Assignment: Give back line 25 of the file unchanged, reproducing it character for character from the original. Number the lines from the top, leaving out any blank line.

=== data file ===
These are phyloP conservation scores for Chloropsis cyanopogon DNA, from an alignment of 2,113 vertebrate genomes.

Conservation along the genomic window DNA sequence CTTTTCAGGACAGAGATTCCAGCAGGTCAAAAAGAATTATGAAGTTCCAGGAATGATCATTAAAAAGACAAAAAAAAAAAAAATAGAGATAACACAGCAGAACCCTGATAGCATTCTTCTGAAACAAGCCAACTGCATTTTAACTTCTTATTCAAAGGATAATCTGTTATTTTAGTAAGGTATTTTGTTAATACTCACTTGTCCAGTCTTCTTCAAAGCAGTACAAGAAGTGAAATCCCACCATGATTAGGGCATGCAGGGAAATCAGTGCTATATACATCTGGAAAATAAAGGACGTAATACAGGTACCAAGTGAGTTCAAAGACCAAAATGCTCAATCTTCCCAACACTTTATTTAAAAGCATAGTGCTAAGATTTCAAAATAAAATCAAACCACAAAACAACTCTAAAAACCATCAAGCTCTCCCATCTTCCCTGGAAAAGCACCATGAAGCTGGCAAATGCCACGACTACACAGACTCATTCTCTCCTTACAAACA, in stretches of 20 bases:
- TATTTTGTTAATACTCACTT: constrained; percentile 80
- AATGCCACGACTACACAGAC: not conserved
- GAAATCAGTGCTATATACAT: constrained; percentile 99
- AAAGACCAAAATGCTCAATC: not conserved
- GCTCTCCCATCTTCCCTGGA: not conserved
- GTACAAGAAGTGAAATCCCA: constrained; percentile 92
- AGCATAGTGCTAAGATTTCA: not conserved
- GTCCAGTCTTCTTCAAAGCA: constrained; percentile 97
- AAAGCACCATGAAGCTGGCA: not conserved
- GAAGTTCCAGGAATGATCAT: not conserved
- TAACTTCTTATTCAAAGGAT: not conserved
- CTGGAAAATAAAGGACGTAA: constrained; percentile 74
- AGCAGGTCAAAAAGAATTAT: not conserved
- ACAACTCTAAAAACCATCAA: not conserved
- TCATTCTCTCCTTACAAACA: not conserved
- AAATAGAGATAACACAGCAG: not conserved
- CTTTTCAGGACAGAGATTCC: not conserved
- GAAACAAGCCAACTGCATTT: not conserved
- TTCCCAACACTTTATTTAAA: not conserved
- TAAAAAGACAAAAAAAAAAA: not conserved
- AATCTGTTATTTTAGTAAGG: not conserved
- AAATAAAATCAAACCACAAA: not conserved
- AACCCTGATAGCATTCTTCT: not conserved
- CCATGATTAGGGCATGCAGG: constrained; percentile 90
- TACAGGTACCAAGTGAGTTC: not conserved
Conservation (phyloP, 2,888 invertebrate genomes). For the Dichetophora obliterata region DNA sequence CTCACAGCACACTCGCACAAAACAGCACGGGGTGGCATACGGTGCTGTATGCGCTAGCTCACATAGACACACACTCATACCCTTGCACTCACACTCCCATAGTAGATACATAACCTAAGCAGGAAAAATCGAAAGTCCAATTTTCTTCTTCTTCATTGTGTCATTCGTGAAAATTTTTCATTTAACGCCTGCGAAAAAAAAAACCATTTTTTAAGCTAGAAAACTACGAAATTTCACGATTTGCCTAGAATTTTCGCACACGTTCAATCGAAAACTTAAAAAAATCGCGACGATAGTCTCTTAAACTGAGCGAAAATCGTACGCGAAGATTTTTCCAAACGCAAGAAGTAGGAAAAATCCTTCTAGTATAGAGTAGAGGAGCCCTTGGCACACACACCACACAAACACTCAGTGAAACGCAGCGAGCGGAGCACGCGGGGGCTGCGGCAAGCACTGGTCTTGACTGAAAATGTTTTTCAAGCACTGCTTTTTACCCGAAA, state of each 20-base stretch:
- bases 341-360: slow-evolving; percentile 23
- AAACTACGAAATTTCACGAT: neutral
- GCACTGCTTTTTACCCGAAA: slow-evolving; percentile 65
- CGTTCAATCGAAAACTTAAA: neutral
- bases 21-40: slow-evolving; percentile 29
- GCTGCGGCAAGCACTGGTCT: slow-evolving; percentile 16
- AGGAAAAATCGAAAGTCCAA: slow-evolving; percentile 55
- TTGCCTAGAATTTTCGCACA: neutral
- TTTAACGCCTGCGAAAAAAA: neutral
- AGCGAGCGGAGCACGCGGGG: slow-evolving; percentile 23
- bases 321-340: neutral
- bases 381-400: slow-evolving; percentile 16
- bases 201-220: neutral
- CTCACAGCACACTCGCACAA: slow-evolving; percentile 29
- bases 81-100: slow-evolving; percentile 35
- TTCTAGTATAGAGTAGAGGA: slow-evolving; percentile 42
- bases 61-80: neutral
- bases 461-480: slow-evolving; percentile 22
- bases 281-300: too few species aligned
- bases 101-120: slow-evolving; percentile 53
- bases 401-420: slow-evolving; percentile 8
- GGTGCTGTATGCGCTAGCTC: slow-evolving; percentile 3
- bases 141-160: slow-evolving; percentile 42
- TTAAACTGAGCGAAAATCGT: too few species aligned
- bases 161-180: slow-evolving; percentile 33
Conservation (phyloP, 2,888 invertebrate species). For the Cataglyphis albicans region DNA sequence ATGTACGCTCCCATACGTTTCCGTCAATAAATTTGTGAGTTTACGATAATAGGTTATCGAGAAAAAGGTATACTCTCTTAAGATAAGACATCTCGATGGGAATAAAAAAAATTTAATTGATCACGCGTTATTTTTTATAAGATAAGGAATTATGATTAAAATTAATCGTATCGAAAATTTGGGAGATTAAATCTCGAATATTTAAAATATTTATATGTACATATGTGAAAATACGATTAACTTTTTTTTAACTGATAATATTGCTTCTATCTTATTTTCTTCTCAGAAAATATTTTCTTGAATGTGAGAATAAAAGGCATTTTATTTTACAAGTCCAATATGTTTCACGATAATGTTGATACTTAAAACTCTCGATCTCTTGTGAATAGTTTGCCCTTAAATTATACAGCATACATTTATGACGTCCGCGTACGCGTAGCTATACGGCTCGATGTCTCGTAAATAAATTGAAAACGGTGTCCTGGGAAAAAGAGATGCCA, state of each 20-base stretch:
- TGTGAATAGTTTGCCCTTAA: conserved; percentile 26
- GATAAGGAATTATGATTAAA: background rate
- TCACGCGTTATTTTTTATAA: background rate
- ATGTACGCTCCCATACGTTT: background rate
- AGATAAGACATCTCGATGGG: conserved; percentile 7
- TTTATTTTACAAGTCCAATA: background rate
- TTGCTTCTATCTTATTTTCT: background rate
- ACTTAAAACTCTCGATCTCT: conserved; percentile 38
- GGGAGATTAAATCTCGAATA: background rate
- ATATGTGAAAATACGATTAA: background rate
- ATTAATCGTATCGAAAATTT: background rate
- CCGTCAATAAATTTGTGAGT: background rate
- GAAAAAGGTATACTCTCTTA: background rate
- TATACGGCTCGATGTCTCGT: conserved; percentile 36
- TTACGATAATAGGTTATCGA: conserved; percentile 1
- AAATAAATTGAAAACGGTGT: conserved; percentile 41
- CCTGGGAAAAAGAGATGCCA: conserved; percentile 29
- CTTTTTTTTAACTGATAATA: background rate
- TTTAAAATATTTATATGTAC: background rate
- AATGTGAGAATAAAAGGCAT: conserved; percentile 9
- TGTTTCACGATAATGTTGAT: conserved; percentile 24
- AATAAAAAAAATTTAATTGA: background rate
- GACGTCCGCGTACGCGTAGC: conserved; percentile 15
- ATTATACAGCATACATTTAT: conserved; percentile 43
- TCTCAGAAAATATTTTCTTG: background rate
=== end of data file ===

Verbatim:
- AACCCTGATAGCATTCTTCT: not conserved